By Craig Weatherby
People sometimes take fish oil hoping that it will help alleviate inflammation-related conditions such as arthritis or allergies.
A new epidemiological study supports this long-presumed benefit of seafood-source omega-3s ... whose credibility is bolstered by their proven biological effects.
We should note that, with regard to specific conditions, the precise inflammation-related powers of fish oil remain to be proven by high-quality clinical trials.
The encouraging findings also applied to glucosamine and chondroitin … two supplements used by people with osteoarthritis.
Before examining the new findings, we'll quickly review what's known about seafood-source omega-3s and inflammation.
Omega-3s and inflammation
Omega-3s (DHA and EPA) are the essential precursors to the inflammation-damping members of a family of key inflammation-regulating compounds called prostaglandins.
It’s wise to ensure ample intake of both omega-3s, by eating seafood frequently and/or taking fish, krill, or other marine-life oils.
Excess intake of omega-6 fats from the cheapest vegetable oils – which is typical of the American diet – promotes excessive production of pro-inflammatory prostaglandins, and a lack of inflammation moderating influence from omega-3s.
This “omega imbalance” is strongly associated with artery disease, cancer, depression, diabetes, and other major conditions.
And it was recently discovered that when we consume these omega-3s from fish they metabolize into compounds (resolvins and protectins) that end inappropriate, damaging inflammation.
As the authors of a recent evidence review wrote, “Dietary omega-3 fatty acids are associated with … lower levels of inflammation … in cardiovascular disease and other chronic and acute diseases.” (Rangel-Huerta OD et al. 2012).
For an overview of the inflammation-related effects of EPA and DHA see the “Long-chain omega-3s: Truly essential to life and health” section of our Omega-3 Facts & Sources
Now, an analysis of data from America’s large, ongoing diet-health survey lends more weight to the idea that omega-3s from fish help keep inflammation under control.
This matters because most major health conditions – cancer, cardiovascular disease, Alzheimer’s, diabetes, arthritis, and more – are either promoted or exacerbated by chronic inflammation.
Analysis links fish oil to anti-inflammatory effect
The new epidemiological study was performed by researchers from the Fred Hutchinson Cancer Research Center and the University of Washington in Seattle (Kantor ED et al. 2012).
A team led by Elizabeth Kantor of the Hutchinson Center analyzed data from a nationally representative sample of 9,947 adults participating in the National Health and Nutrition Examination Survey (NHANES).
The people who reported regular use of fish oil supplements had 16 percent lower levels of a key inflammation marker called CRP (C-reactive protein).
In addition, those who reported regular use of glucosamine or chondroitin supplements had 17 percent and 22 percent lower levels of CRP, respectively.
As they wrote, “[Other] studies, plus our current study in a representative U.S. population, provide evidence for the anti-inflammatory effects of long-chain omega-3 PUFAs in humans …” (Kantor ED et al. 2012)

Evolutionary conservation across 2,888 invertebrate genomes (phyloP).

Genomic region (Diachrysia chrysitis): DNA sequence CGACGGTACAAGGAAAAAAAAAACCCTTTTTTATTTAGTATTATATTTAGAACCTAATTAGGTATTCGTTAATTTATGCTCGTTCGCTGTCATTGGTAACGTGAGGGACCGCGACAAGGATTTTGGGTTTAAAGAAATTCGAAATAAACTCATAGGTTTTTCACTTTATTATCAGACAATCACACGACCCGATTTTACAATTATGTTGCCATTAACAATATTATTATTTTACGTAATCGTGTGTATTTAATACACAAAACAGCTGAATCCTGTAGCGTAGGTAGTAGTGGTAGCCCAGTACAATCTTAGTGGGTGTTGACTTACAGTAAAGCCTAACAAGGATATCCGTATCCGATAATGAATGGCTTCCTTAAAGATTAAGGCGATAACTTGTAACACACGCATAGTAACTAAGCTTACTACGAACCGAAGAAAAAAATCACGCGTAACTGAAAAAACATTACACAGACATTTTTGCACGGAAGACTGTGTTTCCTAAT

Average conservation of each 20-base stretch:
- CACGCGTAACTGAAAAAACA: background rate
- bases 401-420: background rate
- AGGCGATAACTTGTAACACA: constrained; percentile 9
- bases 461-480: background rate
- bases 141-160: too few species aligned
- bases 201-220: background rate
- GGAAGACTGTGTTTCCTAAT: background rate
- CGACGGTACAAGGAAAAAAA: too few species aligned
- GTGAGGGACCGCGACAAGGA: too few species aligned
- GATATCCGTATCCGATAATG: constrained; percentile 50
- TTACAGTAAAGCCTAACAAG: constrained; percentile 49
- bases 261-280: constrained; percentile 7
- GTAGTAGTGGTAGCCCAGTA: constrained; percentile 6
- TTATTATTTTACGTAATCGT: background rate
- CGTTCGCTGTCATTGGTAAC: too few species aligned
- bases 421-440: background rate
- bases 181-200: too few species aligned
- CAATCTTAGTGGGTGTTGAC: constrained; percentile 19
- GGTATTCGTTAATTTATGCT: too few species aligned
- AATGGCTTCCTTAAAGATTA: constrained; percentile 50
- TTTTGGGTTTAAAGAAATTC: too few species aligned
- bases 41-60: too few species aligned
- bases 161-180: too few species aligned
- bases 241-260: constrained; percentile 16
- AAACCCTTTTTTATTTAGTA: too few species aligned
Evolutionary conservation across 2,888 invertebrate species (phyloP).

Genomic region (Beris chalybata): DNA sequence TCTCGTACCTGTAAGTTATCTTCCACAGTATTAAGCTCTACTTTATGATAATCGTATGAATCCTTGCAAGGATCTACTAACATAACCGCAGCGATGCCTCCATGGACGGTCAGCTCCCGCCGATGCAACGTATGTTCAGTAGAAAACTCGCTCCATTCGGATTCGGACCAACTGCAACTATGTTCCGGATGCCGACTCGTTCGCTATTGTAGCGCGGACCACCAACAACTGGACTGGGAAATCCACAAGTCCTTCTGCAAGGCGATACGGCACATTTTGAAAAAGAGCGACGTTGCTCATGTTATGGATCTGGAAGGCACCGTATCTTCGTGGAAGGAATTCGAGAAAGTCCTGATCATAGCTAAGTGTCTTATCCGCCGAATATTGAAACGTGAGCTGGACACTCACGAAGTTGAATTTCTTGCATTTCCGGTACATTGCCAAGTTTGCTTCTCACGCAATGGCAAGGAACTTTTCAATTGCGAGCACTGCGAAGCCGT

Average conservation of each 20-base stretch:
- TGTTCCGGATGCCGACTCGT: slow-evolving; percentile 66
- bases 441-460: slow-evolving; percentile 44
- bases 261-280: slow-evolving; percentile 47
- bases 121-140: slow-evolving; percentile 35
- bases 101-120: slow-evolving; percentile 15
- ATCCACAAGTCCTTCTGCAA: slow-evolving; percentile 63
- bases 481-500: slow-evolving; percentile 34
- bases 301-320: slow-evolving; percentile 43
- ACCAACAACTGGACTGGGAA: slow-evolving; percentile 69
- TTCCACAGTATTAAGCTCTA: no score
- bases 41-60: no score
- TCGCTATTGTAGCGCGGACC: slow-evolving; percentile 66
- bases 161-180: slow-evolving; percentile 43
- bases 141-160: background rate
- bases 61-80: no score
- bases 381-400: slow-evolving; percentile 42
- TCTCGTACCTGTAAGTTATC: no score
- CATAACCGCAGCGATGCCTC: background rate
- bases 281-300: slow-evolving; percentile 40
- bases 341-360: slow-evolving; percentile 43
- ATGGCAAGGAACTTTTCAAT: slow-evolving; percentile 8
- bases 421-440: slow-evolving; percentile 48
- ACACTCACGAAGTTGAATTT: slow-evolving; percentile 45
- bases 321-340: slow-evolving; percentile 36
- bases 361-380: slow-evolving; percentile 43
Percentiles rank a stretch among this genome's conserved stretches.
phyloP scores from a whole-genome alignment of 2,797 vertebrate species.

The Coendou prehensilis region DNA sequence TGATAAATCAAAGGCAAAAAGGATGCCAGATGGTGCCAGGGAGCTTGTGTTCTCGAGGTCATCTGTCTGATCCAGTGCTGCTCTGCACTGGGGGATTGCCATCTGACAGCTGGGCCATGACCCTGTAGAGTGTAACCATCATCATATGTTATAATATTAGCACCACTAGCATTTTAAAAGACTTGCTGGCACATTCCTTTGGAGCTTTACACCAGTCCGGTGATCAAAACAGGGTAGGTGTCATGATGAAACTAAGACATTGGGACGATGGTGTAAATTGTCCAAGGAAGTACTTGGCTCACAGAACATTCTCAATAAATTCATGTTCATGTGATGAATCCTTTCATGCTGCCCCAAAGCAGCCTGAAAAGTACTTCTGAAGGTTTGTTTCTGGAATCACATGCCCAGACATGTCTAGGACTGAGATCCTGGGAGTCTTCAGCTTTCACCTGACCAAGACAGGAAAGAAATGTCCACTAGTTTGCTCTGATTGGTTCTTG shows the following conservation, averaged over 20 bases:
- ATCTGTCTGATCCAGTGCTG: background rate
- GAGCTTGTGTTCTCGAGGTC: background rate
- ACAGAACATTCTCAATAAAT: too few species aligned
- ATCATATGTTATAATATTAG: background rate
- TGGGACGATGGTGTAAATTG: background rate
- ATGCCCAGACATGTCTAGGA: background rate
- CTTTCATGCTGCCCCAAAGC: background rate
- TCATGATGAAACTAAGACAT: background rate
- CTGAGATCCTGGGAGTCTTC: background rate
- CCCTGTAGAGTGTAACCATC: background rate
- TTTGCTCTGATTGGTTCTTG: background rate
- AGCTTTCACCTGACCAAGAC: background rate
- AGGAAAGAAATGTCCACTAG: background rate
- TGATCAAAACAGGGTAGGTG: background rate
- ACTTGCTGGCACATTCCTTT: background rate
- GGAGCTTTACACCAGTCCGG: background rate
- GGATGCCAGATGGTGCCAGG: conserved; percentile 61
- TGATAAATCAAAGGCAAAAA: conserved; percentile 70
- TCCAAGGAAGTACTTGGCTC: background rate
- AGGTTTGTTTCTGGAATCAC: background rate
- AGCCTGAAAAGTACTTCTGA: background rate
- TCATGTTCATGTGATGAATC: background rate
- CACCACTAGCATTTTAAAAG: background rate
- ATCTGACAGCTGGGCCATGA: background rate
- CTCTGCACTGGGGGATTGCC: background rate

They followed that comment with key points about the practical meaning of their study’s findings (Kantor ED et al. 2012):
- “… and they support one of several mechanisms by which long-chain omega-3 PUFA intake may reduce the risk of cardiovascular disease, some cancers, and total mortality.”
- This study adds biologic plausibility to previous studies, which have shown beneficial effects of these supplements on chronic diseases.”
- “Given the number of diseases with which inflammation is associated, such as cancer and cardiovascular disease, there is a need to find safe and effective ways to reduce inflammation.”
- “Research suggests that these 3 supplements have excellent safety profiles, supporting their potential role in disease prevention. It is therefore important that the potential anti-inflammatory role of these supplements be further investigated.”
Interestingly, the Seattle team noted that the relatively low CRP levels seen in those who reported using fish oil, glucosamine, or chondroitin supplements matches the range of reductions seen with prescription statin drugs such as Lipitor and Crestor … and their antiinflammatory effects are believed to account for much of their cardiovascular health benefit.
Other supplements showed no effect
The Seattle-based scientists saw no impact on CRP levels among people who reported taking any of a range of other supplements, including MSM (methylsulfonylmethane), pycnogenol/POC, garlic, ginkgo, or saw palmetto.
These five were the only other supplements whose use was compared with inflammation levels. However, CRP is not the only marker for inflammation.
And as the Seattle group noted: “it is … possible that these supplements may affect inflammation downstream of CRP or that these supplements may not be associated with inflammation in humans.” (Kantor ED et al. 2012)
Unfortunately, they did not look for connections between consumption of supplemental curcumin – one of the most promising candidates for natural inflammation control – and CRP levels.
But that omission is understandable, given the relative novelty and rarity of curcumin supplements in drug and health retail chains in the U.S.
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